The Gold Medal Profile for Sport Psychology (GMP-SP) is a comprehensive, evidence-informed framework integrating mental performance competencies underpinning the athletic performances of Canadian athletes capable of stepping onto the Para/Olympic Podium. The GMP-SP was established to guide Mental Performance Consultants (MPCs) and National Sport Organizations (NSOs) in their design, delivery, tracking, and evaluation of mental skills programs in the Canadian high performance sport system. A Participatory Action Research approach involving a 2-year cyclical process of planning, action, reflection, and evaluation informed the collaborative work of six experienced Canadian MPCs (four men, two women). The group, whose lived experience was integral to the relevance and impact of the inquiry collectively had over 125 years of experience conducting research and consulting in high performance sport. A review of the scientific literature combined with the experts’ professional practice led to the creation of the GMP-SP, which includes 11 mental performance competencies grouped under three broad categories: (a) fundamental competencies (motivation, confidence, resilience), (b) self-regulation competencies (self-awareness, stress management, emotion, and arousal regulation, attentional control), and (c) interpersonal competencies (athlete-coach relationship, leadership, teamwork, communication). Mental health was also included as an overarching construct influencing the achievement of mental and athletic performance. The GMP-SP fulfills an important gap given the current lack of models, methods, and tools to guide the operationalization of mental performance systems in high performance sport that include both intrapersonal and interpersonal competencies.
Many international scholars have delivered scientific articles and reports on mental performance competencies (e.g., characteristics, states, skills) associated with peak, expert, or Olympic/Paralympic performance (e.g., Anderson et al., 2014; Banack et al., 2011; Durand-Bush et al., 2001; Durand-Bush & Salmela, 2002; Fletcher & Sarkar, 2012; Gardner & Moore, 2007; Gould et al., 2002; Gould & Maynard, 2009; Jones, 2002; Jordet, 2015; Krane & Williams, 2015; MacNamara et al., 2010; Mitić et al., 2021; Orlick & Partington, 1988; Swann et al., 2017). The aforementioned contributions contain valuable information that can be used to tailor the development and maintenance of athletes’ mental performance for podium success. Competencies reported in these articles include self-confidence, motivation, commitment, attention regulation, arousal regulation, planning, evaluation, emotion regulation, stress management, resilience, mental toughness, coping, goal-setting, imagery, and self-talk. Overall, the literature demonstrates that athletes require “a highly developed ability to identify and then self-regulate a range of cognitive, emotional, and behavioral factors relevant to the individual athlete and the requirements of the competition environment” (Anderson et al., 2014, p. 331). This suggests psychological skills and self-regulation processes are necessary to successfully perform and adapt to sport environments and should be integrated into mental performance models.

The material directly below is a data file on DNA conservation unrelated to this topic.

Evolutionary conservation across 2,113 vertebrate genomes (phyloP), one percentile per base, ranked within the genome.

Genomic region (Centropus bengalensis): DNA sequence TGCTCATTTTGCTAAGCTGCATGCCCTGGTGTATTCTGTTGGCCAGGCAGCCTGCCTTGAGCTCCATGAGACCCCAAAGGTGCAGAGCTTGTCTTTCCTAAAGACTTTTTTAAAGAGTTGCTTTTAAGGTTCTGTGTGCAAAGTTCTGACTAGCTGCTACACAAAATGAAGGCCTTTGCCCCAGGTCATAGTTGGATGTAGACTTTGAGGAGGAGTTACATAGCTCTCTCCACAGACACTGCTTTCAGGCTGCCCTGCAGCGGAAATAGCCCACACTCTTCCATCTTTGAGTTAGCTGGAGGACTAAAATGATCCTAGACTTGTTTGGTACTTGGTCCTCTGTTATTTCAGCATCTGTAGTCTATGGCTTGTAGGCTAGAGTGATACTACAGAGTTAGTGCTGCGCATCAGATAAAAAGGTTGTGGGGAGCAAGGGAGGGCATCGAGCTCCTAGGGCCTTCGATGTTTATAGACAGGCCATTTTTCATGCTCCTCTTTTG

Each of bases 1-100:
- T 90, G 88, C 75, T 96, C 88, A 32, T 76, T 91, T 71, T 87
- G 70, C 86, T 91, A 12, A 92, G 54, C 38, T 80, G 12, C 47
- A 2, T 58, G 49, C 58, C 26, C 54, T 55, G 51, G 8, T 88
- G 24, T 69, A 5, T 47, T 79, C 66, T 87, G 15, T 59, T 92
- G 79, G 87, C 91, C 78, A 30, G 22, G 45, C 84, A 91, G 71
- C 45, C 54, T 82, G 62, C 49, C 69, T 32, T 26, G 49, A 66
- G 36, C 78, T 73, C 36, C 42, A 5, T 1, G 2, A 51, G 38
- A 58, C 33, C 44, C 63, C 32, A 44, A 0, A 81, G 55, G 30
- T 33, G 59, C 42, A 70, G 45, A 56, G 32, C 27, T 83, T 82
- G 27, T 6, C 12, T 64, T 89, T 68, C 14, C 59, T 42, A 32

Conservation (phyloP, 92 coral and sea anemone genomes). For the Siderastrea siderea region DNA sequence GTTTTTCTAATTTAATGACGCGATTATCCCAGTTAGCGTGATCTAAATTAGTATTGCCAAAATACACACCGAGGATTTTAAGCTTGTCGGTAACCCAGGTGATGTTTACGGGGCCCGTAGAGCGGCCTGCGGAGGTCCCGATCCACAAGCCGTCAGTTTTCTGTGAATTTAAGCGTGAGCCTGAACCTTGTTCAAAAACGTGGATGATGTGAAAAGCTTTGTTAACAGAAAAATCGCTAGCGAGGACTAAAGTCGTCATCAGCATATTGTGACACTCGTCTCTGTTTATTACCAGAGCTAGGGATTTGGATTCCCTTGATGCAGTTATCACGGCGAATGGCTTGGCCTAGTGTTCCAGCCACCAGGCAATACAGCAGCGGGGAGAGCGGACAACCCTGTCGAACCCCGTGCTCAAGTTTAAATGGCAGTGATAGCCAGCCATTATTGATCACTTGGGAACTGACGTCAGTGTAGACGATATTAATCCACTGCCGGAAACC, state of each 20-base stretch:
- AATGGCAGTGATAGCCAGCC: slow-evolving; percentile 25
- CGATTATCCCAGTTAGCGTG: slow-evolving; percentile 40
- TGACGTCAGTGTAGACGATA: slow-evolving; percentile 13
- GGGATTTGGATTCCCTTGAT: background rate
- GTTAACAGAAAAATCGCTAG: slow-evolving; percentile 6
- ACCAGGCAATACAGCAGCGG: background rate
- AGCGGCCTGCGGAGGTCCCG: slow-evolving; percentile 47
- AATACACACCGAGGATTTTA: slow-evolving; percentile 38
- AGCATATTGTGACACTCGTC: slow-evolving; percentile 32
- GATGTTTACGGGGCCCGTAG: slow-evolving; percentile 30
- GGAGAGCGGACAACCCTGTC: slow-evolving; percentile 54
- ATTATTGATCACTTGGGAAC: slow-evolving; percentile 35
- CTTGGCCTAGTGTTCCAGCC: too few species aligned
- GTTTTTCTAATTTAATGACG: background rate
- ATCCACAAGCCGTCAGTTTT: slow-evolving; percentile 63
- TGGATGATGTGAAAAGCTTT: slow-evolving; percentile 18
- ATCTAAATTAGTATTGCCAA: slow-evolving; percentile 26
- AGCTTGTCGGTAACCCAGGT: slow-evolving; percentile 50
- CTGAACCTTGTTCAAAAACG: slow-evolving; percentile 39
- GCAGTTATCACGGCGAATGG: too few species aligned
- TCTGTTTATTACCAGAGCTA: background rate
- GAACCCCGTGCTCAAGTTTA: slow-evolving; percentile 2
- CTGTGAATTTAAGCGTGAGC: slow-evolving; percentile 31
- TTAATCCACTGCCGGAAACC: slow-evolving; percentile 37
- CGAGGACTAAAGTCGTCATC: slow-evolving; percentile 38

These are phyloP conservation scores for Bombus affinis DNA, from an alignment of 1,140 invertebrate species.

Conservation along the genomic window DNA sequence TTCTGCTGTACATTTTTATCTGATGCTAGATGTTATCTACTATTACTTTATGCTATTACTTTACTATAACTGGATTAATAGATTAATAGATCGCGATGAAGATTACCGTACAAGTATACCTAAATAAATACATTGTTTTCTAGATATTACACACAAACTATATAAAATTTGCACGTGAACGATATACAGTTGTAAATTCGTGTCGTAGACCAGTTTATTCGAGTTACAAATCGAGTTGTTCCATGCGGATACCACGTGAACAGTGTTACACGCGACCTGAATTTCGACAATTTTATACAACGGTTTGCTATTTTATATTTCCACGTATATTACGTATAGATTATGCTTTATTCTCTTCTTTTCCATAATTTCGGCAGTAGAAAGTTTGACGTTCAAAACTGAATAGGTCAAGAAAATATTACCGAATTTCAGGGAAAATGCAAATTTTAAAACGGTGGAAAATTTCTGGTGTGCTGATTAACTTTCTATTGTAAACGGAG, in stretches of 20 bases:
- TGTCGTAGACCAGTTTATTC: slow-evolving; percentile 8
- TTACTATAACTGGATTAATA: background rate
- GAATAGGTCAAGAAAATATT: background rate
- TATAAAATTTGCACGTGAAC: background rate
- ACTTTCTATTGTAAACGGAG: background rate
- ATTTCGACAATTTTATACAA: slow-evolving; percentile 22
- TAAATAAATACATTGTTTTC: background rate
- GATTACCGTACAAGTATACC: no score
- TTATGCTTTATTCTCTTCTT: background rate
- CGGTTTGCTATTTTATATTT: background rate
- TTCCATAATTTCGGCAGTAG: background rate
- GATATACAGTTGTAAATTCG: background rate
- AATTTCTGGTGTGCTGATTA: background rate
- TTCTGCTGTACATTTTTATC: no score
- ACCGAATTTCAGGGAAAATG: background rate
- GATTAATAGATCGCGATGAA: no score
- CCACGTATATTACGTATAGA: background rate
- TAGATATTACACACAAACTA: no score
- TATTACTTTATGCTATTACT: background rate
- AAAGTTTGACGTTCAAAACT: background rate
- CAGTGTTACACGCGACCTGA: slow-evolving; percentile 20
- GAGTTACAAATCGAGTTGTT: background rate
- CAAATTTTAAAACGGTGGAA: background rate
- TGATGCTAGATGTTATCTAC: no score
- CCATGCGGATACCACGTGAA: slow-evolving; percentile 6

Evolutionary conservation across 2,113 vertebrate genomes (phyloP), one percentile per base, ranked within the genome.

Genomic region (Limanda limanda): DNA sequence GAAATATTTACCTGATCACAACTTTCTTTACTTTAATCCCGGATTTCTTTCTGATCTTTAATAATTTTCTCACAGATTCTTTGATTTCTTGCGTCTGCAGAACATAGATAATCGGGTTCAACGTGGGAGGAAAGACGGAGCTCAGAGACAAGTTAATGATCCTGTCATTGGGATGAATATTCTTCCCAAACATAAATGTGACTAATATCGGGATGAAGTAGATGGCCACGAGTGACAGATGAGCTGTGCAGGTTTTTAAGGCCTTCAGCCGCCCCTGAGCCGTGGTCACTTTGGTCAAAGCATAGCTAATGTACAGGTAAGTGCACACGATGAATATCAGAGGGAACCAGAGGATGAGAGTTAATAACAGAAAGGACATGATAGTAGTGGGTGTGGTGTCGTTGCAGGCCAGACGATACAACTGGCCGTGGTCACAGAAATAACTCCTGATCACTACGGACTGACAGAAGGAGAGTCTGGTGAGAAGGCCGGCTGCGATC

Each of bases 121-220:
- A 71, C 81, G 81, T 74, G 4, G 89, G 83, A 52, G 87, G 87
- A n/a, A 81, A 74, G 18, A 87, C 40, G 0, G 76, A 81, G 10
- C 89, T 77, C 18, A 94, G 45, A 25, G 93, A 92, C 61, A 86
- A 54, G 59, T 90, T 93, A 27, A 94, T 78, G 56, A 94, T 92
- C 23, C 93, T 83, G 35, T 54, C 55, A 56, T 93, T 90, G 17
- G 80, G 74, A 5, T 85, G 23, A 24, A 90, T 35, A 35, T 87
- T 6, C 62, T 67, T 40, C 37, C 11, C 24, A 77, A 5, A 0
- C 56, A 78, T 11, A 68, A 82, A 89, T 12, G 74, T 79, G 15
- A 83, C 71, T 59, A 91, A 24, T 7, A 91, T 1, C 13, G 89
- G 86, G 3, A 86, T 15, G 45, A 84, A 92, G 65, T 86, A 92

Increasing interest in mental performance and mental health in the HP domain supported the need to develop a comprehensive and accessible framework for sport stakeholders. Although the GMP-SP steers practitioners toward 11 mental performance competencies that have been empirically linked to high level performance, more work is warranted to support the design, delivery, and tracking of sport- and context-specific interventions. To make HP sport experiences safe, inclusive, and fulfilling, resources dedicated to the training of GMP-SP competencies is recommended. By reaching their full psychological potential, athletes increase the likelihood of achieving success in HP sport and building a strong foundation for realizing other feats in society.